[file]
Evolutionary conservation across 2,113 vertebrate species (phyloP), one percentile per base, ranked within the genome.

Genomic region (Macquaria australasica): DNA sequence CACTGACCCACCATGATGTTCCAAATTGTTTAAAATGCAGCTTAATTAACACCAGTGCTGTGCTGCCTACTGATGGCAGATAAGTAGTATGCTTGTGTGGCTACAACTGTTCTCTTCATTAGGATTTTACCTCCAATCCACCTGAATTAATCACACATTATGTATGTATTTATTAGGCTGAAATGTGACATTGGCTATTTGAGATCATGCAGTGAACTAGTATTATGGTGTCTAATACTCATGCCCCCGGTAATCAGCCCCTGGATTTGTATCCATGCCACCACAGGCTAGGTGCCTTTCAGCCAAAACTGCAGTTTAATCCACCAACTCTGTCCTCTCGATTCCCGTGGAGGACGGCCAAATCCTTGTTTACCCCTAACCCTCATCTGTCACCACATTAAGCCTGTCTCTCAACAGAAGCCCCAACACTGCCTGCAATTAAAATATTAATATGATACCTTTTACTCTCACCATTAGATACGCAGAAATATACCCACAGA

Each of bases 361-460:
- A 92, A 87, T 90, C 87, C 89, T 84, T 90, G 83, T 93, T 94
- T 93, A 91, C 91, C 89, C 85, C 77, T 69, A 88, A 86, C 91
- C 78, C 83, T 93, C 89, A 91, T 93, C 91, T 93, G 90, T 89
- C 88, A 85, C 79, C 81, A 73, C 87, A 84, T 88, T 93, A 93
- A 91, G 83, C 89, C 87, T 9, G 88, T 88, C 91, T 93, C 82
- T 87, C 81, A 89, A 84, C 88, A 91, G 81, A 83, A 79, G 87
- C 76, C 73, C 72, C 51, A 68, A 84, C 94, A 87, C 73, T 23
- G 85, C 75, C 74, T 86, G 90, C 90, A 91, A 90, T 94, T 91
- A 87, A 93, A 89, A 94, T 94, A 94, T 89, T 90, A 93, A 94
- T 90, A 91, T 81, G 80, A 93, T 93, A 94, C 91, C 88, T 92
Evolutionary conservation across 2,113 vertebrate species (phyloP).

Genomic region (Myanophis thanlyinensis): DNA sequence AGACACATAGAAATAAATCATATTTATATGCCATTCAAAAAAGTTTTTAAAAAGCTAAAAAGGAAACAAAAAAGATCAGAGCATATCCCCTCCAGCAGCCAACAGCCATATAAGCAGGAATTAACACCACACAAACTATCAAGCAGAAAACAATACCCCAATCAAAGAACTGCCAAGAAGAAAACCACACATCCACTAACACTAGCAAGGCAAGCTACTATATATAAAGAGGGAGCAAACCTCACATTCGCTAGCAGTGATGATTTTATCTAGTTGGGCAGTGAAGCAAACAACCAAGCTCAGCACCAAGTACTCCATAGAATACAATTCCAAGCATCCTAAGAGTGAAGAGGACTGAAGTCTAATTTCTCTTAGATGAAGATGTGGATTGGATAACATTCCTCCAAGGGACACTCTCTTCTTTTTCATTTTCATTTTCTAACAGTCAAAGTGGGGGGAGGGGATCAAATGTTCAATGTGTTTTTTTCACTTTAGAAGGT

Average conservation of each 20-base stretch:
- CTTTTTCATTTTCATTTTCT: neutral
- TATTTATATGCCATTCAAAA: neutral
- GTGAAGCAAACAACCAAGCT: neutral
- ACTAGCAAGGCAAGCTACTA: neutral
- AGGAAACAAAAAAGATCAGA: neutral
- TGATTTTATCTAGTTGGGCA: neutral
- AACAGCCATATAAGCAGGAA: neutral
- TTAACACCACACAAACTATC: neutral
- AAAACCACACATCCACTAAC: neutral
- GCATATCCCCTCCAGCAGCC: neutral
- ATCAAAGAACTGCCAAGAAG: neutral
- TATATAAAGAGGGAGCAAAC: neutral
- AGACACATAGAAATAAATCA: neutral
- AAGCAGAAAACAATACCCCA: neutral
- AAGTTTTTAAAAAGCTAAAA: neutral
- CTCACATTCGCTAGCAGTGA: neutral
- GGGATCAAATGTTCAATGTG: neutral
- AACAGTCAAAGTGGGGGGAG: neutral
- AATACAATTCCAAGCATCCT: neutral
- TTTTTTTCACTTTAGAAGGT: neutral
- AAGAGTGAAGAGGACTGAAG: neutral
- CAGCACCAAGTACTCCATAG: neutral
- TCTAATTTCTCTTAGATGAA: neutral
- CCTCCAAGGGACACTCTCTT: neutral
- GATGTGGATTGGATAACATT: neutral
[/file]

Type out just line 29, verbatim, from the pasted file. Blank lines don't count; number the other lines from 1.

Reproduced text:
- AGACACATAGAAATAAATCA: neutral